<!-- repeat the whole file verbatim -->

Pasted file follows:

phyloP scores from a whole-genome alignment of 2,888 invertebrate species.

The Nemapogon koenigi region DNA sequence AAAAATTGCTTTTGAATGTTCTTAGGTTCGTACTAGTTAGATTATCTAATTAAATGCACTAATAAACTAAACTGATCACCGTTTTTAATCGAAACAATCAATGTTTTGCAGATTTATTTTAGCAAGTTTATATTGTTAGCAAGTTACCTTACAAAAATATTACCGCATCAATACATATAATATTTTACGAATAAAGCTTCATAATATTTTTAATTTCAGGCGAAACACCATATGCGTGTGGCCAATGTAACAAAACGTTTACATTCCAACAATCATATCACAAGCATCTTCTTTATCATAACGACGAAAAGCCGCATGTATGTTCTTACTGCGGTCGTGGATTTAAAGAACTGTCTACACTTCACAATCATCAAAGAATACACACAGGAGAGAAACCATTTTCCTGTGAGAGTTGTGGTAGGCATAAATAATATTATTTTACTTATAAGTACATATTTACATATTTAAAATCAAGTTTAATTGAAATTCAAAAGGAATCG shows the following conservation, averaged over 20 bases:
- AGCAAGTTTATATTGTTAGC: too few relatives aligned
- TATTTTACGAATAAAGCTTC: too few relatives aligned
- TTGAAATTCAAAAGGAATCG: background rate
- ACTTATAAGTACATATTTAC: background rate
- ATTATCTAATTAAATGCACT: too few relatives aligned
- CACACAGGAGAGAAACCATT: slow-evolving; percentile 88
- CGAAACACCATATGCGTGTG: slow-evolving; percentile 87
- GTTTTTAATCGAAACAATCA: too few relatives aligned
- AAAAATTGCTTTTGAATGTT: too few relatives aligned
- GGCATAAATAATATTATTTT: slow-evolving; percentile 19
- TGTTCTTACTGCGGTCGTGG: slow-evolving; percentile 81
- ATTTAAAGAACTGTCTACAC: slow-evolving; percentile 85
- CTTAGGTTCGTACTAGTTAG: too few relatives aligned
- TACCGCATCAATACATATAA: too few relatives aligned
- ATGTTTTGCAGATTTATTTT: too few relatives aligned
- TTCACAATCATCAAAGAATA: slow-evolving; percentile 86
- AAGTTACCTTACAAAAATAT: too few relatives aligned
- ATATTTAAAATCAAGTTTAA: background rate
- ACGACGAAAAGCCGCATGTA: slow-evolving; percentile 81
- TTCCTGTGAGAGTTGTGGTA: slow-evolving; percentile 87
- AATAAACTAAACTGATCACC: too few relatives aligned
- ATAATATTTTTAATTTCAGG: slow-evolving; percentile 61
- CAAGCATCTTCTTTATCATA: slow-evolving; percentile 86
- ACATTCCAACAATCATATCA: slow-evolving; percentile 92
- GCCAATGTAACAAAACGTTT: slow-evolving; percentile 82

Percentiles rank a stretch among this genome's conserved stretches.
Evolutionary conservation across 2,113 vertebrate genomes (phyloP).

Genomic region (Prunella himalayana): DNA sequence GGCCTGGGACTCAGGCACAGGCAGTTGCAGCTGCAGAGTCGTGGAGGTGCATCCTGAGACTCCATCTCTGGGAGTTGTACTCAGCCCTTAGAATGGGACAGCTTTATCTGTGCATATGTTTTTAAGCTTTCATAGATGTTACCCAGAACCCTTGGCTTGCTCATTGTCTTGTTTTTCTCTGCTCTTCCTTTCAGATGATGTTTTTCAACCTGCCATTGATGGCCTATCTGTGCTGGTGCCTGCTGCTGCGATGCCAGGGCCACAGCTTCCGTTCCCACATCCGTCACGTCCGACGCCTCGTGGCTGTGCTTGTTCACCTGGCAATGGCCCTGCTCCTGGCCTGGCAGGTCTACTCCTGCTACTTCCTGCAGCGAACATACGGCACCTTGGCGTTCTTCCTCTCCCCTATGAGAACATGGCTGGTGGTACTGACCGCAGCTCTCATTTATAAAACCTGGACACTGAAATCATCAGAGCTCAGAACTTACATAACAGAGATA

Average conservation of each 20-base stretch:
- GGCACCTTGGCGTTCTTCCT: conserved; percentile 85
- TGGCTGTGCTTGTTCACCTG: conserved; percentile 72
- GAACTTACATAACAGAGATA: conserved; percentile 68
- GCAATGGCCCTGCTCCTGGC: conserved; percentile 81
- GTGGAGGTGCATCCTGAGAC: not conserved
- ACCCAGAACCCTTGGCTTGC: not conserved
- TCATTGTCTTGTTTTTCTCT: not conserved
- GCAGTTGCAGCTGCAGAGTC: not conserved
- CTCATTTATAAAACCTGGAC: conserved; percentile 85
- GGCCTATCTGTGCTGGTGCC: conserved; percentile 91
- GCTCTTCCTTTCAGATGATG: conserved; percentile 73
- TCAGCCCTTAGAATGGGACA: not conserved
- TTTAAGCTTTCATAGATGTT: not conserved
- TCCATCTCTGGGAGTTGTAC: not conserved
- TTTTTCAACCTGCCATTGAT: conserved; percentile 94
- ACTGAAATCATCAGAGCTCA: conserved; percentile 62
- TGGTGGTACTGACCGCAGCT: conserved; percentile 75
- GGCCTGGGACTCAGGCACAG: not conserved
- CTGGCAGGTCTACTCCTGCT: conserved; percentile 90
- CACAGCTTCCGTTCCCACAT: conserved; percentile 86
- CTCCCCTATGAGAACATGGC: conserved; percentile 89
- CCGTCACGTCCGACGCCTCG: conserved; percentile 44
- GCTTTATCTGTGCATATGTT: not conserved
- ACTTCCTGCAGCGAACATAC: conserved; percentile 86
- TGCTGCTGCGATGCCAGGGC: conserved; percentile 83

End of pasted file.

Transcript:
phyloP scores from a whole-genome alignment of 2,888 invertebrate species.

The Nemapogon koenigi region DNA sequence AAAAATTGCTTTTGAATGTTCTTAGGTTCGTACTAGTTAGATTATCTAATTAAATGCACTAATAAACTAAACTGATCACCGTTTTTAATCGAAACAATCAATGTTTTGCAGATTTATTTTAGCAAGTTTATATTGTTAGCAAGTTACCTTACAAAAATATTACCGCATCAATACATATAATATTTTACGAATAAAGCTTCATAATATTTTTAATTTCAGGCGAAACACCATATGCGTGTGGCCAATGTAACAAAACGTTTACATTCCAACAATCATATCACAAGCATCTTCTTTATCATAACGACGAAAAGCCGCATGTATGTTCTTACTGCGGTCGTGGATTTAAAGAACTGTCTACACTTCACAATCATCAAAGAATACACACAGGAGAGAAACCATTTTCCTGTGAGAGTTGTGGTAGGCATAAATAATATTATTTTACTTATAAGTACATATTTACATATTTAAAATCAAGTTTAATTGAAATTCAAAAGGAATCG shows the following conservation, averaged over 20 bases:
- AGCAAGTTTATATTGTTAGC: too few relatives aligned
- TATTTTACGAATAAAGCTTC: too few relatives aligned
- TTGAAATTCAAAAGGAATCG: background rate
- ACTTATAAGTACATATTTAC: background rate
- ATTATCTAATTAAATGCACT: too few relatives aligned
- CACACAGGAGAGAAACCATT: slow-evolving; percentile 88
- CGAAACACCATATGCGTGTG: slow-evolving; percentile 87
- GTTTTTAATCGAAACAATCA: too few relatives aligned
- AAAAATTGCTTTTGAATGTT: too few relatives aligned
- GGCATAAATAATATTATTTT: slow-evolving; percentile 19
- TGTTCTTACTGCGGTCGTGG: slow-evolving; percentile 81
- ATTTAAAGAACTGTCTACAC: slow-evolving; percentile 85
- CTTAGGTTCGTACTAGTTAG: too few relatives aligned
- TACCGCATCAATACATATAA: too few relatives aligned
- ATGTTTTGCAGATTTATTTT: too few relatives aligned
- TTCACAATCATCAAAGAATA: slow-evolving; percentile 86
- AAGTTACCTTACAAAAATAT: too few relatives aligned
- ATATTTAAAATCAAGTTTAA: background rate
- ACGACGAAAAGCCGCATGTA: slow-evolving; percentile 81
- TTCCTGTGAGAGTTGTGGTA: slow-evolving; percentile 87
- AATAAACTAAACTGATCACC: too few relatives aligned
- ATAATATTTTTAATTTCAGG: slow-evolving; percentile 61
- CAAGCATCTTCTTTATCATA: slow-evolving; percentile 86
- ACATTCCAACAATCATATCA: slow-evolving; percentile 92
- GCCAATGTAACAAAACGTTT: slow-evolving; percentile 82

Percentiles rank a stretch among this genome's conserved stretches.
Evolutionary conservation across 2,113 vertebrate genomes (phyloP).

Genomic region (Prunella himalayana): DNA sequence GGCCTGGGACTCAGGCACAGGCAGTTGCAGCTGCAGAGTCGTGGAGGTGCATCCTGAGACTCCATCTCTGGGAGTTGTACTCAGCCCTTAGAATGGGACAGCTTTATCTGTGCATATGTTTTTAAGCTTTCATAGATGTTACCCAGAACCCTTGGCTTGCTCATTGTCTTGTTTTTCTCTGCTCTTCCTTTCAGATGATGTTTTTCAACCTGCCATTGATGGCCTATCTGTGCTGGTGCCTGCTGCTGCGATGCCAGGGCCACAGCTTCCGTTCCCACATCCGTCACGTCCGACGCCTCGTGGCTGTGCTTGTTCACCTGGCAATGGCCCTGCTCCTGGCCTGGCAGGTCTACTCCTGCTACTTCCTGCAGCGAACATACGGCACCTTGGCGTTCTTCCTCTCCCCTATGAGAACATGGCTGGTGGTACTGACCGCAGCTCTCATTTATAAAACCTGGACACTGAAATCATCAGAGCTCAGAACTTACATAACAGAGATA

Average conservation of each 20-base stretch:
- GGCACCTTGGCGTTCTTCCT: conserved; percentile 85
- TGGCTGTGCTTGTTCACCTG: conserved; percentile 72
- GAACTTACATAACAGAGATA: conserved; percentile 68
- GCAATGGCCCTGCTCCTGGC: conserved; percentile 81
- GTGGAGGTGCATCCTGAGAC: not conserved
- ACCCAGAACCCTTGGCTTGC: not conserved
- TCATTGTCTTGTTTTTCTCT: not conserved
- GCAGTTGCAGCTGCAGAGTC: not conserved
- CTCATTTATAAAACCTGGAC: conserved; percentile 85
- GGCCTATCTGTGCTGGTGCC: conserved; percentile 91
- GCTCTTCCTTTCAGATGATG: conserved; percentile 73
- TCAGCCCTTAGAATGGGACA: not conserved
- TTTAAGCTTTCATAGATGTT: not conserved
- TCCATCTCTGGGAGTTGTAC: not conserved
- TTTTTCAACCTGCCATTGAT: conserved; percentile 94
- ACTGAAATCATCAGAGCTCA: conserved; percentile 62
- TGGTGGTACTGACCGCAGCT: conserved; percentile 75
- GGCCTGGGACTCAGGCACAG: not conserved
- CTGGCAGGTCTACTCCTGCT: conserved; percentile 90
- CACAGCTTCCGTTCCCACAT: conserved; percentile 86
- CTCCCCTATGAGAACATGGC: conserved; percentile 89
- CCGTCACGTCCGACGCCTCG: conserved; percentile 44
- GCTTTATCTGTGCATATGTT: not conserved
- ACTTCCTGCAGCGAACATAC: conserved; percentile 86
- TGCTGCTGCGATGCCAGGGC: conserved; percentile 83